Since last fall, when the financial bailouts began, the government has injected about $250 billion into hundreds of banks, whether they're faltering or not. The original Troubled Assets Relief Program flooded all banks of significant size with money to prevent bank runs, prop up lending, and convince consumers and investors that the entire banking sector is safe.
Since then, the TARP mission has changed. Regulators, politicians, and taxpayers all want to know which banks are healthy and able to pay back their taxpayer funds and which are sick and likely to need more. The Obama administration's "stress tests" of the 19 biggest banks are one effort to figure out which banks can stand on their own and which are likely to need more government aid.
We've devised another. Using easy-to-understand public data, we've developed a "market-to-bailout ratio" for about 45 banks, which measures how investors value the bank relative to its size and to the amount of bailout money it has received.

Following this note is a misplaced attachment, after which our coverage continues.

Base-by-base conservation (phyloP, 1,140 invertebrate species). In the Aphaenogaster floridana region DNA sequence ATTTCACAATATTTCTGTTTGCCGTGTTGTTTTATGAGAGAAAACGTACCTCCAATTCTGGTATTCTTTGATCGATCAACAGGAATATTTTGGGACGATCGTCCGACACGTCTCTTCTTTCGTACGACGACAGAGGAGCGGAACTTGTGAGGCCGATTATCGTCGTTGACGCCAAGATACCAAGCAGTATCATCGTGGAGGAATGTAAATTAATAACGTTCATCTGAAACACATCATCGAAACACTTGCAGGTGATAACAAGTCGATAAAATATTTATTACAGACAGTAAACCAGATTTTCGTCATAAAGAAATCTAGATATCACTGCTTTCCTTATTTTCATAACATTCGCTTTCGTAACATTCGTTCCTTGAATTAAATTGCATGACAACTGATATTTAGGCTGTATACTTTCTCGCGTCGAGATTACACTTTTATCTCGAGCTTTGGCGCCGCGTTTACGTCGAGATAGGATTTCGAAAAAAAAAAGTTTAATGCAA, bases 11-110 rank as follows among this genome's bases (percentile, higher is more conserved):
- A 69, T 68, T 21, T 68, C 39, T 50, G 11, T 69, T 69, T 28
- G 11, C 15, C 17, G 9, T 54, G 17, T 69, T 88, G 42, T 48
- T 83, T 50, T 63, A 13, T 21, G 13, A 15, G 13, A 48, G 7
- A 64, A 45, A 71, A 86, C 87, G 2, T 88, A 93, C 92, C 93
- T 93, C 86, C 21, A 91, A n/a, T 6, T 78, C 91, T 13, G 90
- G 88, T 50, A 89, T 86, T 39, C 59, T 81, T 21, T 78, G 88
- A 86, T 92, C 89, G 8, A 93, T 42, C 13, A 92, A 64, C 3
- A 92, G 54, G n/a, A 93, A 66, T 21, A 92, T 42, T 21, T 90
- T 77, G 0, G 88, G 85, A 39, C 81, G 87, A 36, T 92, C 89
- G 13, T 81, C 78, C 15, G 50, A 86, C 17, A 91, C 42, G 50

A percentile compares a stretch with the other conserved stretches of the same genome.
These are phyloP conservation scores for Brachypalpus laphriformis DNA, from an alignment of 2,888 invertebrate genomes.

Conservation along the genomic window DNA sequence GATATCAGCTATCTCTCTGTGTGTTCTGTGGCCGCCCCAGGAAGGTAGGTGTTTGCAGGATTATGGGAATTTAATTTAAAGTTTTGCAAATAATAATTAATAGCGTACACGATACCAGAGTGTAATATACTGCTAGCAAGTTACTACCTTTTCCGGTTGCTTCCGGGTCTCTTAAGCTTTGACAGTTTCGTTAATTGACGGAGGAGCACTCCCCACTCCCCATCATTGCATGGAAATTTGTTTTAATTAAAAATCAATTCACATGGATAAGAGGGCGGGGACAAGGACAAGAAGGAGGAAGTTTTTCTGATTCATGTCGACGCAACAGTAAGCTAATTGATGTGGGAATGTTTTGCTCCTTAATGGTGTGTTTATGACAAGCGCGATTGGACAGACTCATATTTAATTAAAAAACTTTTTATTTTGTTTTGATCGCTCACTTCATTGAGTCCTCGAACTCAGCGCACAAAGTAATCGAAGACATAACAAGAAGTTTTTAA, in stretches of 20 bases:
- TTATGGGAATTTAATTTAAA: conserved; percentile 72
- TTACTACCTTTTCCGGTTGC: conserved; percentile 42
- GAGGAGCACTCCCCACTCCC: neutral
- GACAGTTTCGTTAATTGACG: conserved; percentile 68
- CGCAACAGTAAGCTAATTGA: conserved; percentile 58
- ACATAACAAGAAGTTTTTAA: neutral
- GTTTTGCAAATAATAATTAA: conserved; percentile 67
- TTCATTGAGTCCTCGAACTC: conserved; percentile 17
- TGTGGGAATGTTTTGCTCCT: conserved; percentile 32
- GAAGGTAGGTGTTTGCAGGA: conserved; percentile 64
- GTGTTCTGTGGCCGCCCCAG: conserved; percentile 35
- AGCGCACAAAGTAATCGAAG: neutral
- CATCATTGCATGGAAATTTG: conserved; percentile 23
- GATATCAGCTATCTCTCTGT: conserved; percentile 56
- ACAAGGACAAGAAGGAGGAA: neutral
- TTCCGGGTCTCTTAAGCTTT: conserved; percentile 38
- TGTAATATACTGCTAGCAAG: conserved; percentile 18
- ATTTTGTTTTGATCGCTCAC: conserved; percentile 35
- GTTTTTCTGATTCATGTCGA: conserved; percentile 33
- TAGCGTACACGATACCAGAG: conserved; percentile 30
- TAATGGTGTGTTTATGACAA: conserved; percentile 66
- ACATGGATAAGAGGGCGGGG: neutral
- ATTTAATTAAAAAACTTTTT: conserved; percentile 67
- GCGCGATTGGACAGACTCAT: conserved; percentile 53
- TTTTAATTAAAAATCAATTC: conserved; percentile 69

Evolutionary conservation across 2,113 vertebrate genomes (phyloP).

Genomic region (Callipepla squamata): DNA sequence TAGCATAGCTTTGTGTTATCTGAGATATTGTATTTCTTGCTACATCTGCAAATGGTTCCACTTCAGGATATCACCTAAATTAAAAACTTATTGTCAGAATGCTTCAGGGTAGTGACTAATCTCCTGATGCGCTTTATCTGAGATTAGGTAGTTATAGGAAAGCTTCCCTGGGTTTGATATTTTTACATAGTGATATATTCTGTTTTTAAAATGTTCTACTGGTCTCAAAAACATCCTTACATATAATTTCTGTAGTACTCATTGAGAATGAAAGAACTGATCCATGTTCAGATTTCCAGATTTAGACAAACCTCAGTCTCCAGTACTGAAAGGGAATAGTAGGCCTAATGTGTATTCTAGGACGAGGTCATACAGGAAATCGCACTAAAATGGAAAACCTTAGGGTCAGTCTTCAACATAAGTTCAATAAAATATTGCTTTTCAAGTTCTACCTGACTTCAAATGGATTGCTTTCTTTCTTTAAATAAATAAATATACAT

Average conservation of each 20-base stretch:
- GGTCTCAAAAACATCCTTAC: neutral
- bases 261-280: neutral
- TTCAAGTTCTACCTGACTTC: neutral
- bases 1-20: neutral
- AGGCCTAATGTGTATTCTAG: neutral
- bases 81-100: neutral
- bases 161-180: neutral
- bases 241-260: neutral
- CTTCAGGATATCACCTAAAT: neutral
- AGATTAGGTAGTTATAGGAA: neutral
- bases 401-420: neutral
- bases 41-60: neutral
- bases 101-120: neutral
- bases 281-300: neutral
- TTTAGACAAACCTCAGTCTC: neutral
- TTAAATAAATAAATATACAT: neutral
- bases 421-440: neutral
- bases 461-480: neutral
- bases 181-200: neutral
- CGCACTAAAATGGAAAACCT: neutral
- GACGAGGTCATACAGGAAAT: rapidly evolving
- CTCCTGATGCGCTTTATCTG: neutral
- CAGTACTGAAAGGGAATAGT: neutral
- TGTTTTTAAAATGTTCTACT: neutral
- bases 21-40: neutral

A ratio of 1.0 would mean that investors believe the bank's market value is only equal to the amount the government has invested in it. To pay back the government injections, such banks would probably have to sell assets, which could worsen their prospects. A ratio lower than 1.0 is even worse and might signal that the bank, instead of being ready to pay back public funds, might need more.
Banks with a market-to-bailout ratio of 2.0 or higher are in fairly good shape, with investors valuing the company well above the amount of government aid it has received. Based on our numbers, here are the banks most likely to pay back the taxpayer funds they've received:
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Sources: FDIC, Treasury Dept., ProPublica Ultimate Bailout Guide, Milken Institute, Google Finance